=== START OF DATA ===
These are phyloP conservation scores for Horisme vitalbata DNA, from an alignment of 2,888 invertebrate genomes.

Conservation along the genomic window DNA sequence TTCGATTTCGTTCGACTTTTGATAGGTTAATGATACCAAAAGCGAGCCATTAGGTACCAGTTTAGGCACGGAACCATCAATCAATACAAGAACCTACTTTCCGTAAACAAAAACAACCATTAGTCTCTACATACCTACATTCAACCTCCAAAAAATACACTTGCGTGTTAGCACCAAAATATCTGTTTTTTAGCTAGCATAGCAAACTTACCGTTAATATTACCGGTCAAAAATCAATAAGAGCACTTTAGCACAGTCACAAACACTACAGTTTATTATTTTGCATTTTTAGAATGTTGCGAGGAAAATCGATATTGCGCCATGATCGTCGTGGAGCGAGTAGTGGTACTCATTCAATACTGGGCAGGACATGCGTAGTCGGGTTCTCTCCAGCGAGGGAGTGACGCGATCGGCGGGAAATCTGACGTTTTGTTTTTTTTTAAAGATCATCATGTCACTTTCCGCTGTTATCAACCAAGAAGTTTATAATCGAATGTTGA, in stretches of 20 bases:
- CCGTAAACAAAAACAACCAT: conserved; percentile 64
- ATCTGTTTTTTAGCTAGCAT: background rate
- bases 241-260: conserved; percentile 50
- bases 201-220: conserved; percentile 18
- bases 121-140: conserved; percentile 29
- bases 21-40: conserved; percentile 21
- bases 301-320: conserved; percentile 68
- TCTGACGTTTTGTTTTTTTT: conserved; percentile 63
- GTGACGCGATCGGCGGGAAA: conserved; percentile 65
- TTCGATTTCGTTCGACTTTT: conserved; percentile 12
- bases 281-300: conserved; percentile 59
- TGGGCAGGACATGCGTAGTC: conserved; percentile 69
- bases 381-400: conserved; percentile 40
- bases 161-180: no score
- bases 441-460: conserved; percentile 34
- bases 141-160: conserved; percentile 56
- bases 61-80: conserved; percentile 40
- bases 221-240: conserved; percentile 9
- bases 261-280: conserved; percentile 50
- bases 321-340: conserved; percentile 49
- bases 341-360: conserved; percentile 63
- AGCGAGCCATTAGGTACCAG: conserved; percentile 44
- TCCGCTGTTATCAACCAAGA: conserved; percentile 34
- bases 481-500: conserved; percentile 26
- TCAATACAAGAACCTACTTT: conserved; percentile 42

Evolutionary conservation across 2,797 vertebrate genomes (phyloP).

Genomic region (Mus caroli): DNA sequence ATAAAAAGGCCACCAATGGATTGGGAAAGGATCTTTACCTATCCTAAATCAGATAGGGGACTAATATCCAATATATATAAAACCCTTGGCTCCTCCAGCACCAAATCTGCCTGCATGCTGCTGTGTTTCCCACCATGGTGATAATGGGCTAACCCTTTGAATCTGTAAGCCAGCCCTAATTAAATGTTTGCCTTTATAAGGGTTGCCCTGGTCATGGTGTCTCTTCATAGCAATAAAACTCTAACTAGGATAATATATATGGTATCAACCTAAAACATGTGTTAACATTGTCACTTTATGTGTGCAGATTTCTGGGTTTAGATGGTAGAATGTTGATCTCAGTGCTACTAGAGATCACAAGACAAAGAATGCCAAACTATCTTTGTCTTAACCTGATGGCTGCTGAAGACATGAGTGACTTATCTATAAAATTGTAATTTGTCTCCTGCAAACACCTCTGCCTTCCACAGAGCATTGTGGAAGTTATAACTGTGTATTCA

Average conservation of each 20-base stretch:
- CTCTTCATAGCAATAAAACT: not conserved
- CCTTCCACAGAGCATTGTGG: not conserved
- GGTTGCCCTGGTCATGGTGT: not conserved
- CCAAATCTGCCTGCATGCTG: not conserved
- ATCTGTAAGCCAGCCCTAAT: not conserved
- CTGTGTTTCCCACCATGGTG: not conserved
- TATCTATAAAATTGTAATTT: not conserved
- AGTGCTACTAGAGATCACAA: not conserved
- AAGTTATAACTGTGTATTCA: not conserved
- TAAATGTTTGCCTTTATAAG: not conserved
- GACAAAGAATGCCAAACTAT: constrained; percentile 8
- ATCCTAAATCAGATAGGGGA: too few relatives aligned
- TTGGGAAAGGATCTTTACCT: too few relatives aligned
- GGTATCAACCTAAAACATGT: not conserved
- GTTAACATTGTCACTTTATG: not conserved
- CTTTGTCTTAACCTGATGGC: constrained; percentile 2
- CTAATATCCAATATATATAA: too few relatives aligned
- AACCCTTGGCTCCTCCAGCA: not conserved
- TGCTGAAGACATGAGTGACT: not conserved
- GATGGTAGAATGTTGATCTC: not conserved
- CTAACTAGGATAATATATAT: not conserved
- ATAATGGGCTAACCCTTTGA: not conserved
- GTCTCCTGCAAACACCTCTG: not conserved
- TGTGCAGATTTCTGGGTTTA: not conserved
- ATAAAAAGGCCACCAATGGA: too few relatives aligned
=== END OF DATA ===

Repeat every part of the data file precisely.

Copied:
These are phyloP conservation scores for Horisme vitalbata DNA, from an alignment of 2,888 invertebrate genomes.

Conservation along the genomic window DNA sequence TTCGATTTCGTTCGACTTTTGATAGGTTAATGATACCAAAAGCGAGCCATTAGGTACCAGTTTAGGCACGGAACCATCAATCAATACAAGAACCTACTTTCCGTAAACAAAAACAACCATTAGTCTCTACATACCTACATTCAACCTCCAAAAAATACACTTGCGTGTTAGCACCAAAATATCTGTTTTTTAGCTAGCATAGCAAACTTACCGTTAATATTACCGGTCAAAAATCAATAAGAGCACTTTAGCACAGTCACAAACACTACAGTTTATTATTTTGCATTTTTAGAATGTTGCGAGGAAAATCGATATTGCGCCATGATCGTCGTGGAGCGAGTAGTGGTACTCATTCAATACTGGGCAGGACATGCGTAGTCGGGTTCTCTCCAGCGAGGGAGTGACGCGATCGGCGGGAAATCTGACGTTTTGTTTTTTTTTAAAGATCATCATGTCACTTTCCGCTGTTATCAACCAAGAAGTTTATAATCGAATGTTGA, in stretches of 20 bases:
- CCGTAAACAAAAACAACCAT: conserved; percentile 64
- ATCTGTTTTTTAGCTAGCAT: background rate
- bases 241-260: conserved; percentile 50
- bases 201-220: conserved; percentile 18
- bases 121-140: conserved; percentile 29
- bases 21-40: conserved; percentile 21
- bases 301-320: conserved; percentile 68
- TCTGACGTTTTGTTTTTTTT: conserved; percentile 63
- GTGACGCGATCGGCGGGAAA: conserved; percentile 65
- TTCGATTTCGTTCGACTTTT: conserved; percentile 12
- bases 281-300: conserved; percentile 59
- TGGGCAGGACATGCGTAGTC: conserved; percentile 69
- bases 381-400: conserved; percentile 40
- bases 161-180: no score
- bases 441-460: conserved; percentile 34
- bases 141-160: conserved; percentile 56
- bases 61-80: conserved; percentile 40
- bases 221-240: conserved; percentile 9
- bases 261-280: conserved; percentile 50
- bases 321-340: conserved; percentile 49
- bases 341-360: conserved; percentile 63
- AGCGAGCCATTAGGTACCAG: conserved; percentile 44
- TCCGCTGTTATCAACCAAGA: conserved; percentile 34
- bases 481-500: conserved; percentile 26
- TCAATACAAGAACCTACTTT: conserved; percentile 42

Evolutionary conservation across 2,797 vertebrate genomes (phyloP).

Genomic region (Mus caroli): DNA sequence ATAAAAAGGCCACCAATGGATTGGGAAAGGATCTTTACCTATCCTAAATCAGATAGGGGACTAATATCCAATATATATAAAACCCTTGGCTCCTCCAGCACCAAATCTGCCTGCATGCTGCTGTGTTTCCCACCATGGTGATAATGGGCTAACCCTTTGAATCTGTAAGCCAGCCCTAATTAAATGTTTGCCTTTATAAGGGTTGCCCTGGTCATGGTGTCTCTTCATAGCAATAAAACTCTAACTAGGATAATATATATGGTATCAACCTAAAACATGTGTTAACATTGTCACTTTATGTGTGCAGATTTCTGGGTTTAGATGGTAGAATGTTGATCTCAGTGCTACTAGAGATCACAAGACAAAGAATGCCAAACTATCTTTGTCTTAACCTGATGGCTGCTGAAGACATGAGTGACTTATCTATAAAATTGTAATTTGTCTCCTGCAAACACCTCTGCCTTCCACAGAGCATTGTGGAAGTTATAACTGTGTATTCA

Average conservation of each 20-base stretch:
- CTCTTCATAGCAATAAAACT: not conserved
- CCTTCCACAGAGCATTGTGG: not conserved
- GGTTGCCCTGGTCATGGTGT: not conserved
- CCAAATCTGCCTGCATGCTG: not conserved
- ATCTGTAAGCCAGCCCTAAT: not conserved
- CTGTGTTTCCCACCATGGTG: not conserved
- TATCTATAAAATTGTAATTT: not conserved
- AGTGCTACTAGAGATCACAA: not conserved
- AAGTTATAACTGTGTATTCA: not conserved
- TAAATGTTTGCCTTTATAAG: not conserved
- GACAAAGAATGCCAAACTAT: constrained; percentile 8
- ATCCTAAATCAGATAGGGGA: too few relatives aligned
- TTGGGAAAGGATCTTTACCT: too few relatives aligned
- GGTATCAACCTAAAACATGT: not conserved
- GTTAACATTGTCACTTTATG: not conserved
- CTTTGTCTTAACCTGATGGC: constrained; percentile 2
- CTAATATCCAATATATATAA: too few relatives aligned
- AACCCTTGGCTCCTCCAGCA: not conserved
- TGCTGAAGACATGAGTGACT: not conserved
- GATGGTAGAATGTTGATCTC: not conserved
- CTAACTAGGATAATATATAT: not conserved
- ATAATGGGCTAACCCTTTGA: not conserved
- GTCTCCTGCAAACACCTCTG: not conserved
- TGTGCAGATTTCTGGGTTTA: not conserved
- ATAAAAAGGCCACCAATGGA: too few relatives aligned